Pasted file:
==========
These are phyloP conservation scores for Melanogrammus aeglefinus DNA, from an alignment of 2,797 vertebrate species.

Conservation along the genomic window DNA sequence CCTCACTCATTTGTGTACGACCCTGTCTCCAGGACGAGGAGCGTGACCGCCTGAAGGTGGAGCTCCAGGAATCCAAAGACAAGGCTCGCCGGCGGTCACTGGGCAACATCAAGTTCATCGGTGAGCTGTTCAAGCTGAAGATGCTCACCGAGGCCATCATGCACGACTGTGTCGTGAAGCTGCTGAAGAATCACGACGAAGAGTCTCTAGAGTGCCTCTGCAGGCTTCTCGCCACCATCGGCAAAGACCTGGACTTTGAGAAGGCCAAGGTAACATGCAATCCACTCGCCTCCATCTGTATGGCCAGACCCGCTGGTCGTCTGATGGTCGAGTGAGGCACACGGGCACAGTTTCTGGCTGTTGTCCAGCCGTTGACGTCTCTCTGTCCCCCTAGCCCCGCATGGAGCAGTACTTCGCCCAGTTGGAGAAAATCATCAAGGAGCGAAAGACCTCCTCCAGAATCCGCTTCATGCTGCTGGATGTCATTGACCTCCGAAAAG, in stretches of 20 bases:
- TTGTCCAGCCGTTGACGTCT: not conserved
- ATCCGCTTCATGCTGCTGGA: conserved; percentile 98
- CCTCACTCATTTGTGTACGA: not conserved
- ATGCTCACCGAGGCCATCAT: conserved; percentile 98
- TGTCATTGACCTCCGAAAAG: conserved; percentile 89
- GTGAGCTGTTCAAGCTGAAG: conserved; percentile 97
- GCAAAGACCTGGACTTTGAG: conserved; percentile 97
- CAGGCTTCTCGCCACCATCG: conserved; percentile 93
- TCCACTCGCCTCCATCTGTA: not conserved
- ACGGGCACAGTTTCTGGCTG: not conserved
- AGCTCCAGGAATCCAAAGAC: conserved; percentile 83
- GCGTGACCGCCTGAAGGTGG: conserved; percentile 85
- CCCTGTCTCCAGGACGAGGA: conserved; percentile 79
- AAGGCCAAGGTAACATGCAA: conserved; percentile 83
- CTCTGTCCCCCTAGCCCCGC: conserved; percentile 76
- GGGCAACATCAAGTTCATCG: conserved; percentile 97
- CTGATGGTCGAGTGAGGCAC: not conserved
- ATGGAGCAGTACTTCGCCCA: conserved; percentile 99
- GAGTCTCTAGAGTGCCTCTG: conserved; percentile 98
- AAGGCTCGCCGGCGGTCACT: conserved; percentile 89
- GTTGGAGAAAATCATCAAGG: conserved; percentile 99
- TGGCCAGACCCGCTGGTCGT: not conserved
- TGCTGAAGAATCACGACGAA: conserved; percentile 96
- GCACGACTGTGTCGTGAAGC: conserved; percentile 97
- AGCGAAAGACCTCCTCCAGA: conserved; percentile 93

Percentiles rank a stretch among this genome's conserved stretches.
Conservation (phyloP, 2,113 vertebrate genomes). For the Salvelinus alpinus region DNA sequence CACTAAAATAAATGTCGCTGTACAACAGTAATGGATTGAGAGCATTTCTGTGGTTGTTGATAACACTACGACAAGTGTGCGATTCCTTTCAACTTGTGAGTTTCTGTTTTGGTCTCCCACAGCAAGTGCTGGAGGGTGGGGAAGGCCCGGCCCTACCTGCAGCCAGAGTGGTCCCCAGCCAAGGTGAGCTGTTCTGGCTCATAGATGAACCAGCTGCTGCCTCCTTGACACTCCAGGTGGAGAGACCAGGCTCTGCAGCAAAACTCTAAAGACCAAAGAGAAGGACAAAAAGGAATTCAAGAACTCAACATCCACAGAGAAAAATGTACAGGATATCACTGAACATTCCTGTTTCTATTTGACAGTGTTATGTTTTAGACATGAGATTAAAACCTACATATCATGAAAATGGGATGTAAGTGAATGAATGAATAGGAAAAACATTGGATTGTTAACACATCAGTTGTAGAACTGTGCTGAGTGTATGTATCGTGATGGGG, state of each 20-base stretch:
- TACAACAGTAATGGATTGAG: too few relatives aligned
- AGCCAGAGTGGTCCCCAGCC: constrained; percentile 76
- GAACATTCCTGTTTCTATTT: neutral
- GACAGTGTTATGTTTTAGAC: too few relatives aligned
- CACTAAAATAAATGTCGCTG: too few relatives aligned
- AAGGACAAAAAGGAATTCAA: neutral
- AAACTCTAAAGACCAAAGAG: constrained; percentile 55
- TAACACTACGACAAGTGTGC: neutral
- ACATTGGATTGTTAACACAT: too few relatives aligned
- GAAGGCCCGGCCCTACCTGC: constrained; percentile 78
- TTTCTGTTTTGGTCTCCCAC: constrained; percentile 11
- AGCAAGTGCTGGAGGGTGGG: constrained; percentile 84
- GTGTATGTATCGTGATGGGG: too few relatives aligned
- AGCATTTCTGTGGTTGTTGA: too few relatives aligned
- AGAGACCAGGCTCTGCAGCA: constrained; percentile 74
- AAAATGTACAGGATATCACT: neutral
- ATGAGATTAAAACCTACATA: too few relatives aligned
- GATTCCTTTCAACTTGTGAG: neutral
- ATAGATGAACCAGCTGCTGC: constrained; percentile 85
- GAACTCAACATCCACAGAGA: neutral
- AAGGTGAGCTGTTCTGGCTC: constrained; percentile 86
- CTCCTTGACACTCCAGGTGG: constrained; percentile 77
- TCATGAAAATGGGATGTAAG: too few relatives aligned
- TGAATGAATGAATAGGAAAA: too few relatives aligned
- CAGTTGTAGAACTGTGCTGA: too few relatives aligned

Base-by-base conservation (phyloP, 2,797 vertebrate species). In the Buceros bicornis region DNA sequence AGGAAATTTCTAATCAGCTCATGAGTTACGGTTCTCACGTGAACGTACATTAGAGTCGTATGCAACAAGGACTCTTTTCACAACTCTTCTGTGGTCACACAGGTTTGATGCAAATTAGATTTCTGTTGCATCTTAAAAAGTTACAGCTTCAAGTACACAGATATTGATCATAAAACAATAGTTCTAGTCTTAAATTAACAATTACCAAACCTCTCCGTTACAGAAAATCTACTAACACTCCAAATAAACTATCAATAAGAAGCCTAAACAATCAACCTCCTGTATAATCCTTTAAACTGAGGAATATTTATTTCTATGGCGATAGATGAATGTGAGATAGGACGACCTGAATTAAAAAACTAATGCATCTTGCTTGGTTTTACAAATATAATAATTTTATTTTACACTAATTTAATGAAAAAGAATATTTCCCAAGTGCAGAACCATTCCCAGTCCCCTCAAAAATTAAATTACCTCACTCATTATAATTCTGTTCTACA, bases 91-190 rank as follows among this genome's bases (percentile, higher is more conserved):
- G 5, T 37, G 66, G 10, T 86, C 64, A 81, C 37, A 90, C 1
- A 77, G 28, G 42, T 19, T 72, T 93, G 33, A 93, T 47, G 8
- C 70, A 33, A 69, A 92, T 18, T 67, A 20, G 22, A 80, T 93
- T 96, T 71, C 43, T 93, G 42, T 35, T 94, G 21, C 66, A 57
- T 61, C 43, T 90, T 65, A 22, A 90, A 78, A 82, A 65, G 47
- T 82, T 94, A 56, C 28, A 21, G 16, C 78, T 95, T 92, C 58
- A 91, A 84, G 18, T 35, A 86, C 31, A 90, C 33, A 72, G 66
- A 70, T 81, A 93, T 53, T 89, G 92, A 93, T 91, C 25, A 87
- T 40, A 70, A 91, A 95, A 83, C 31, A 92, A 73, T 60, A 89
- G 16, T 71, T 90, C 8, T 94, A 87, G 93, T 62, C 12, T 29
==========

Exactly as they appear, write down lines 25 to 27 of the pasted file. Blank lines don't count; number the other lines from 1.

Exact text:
- TGCTGAAGAATCACGACGAA: conserved; percentile 96
- GCACGACTGTGTCGTGAAGC: conserved; percentile 97
- AGCGAAAGACCTCCTCCAGA: conserved; percentile 93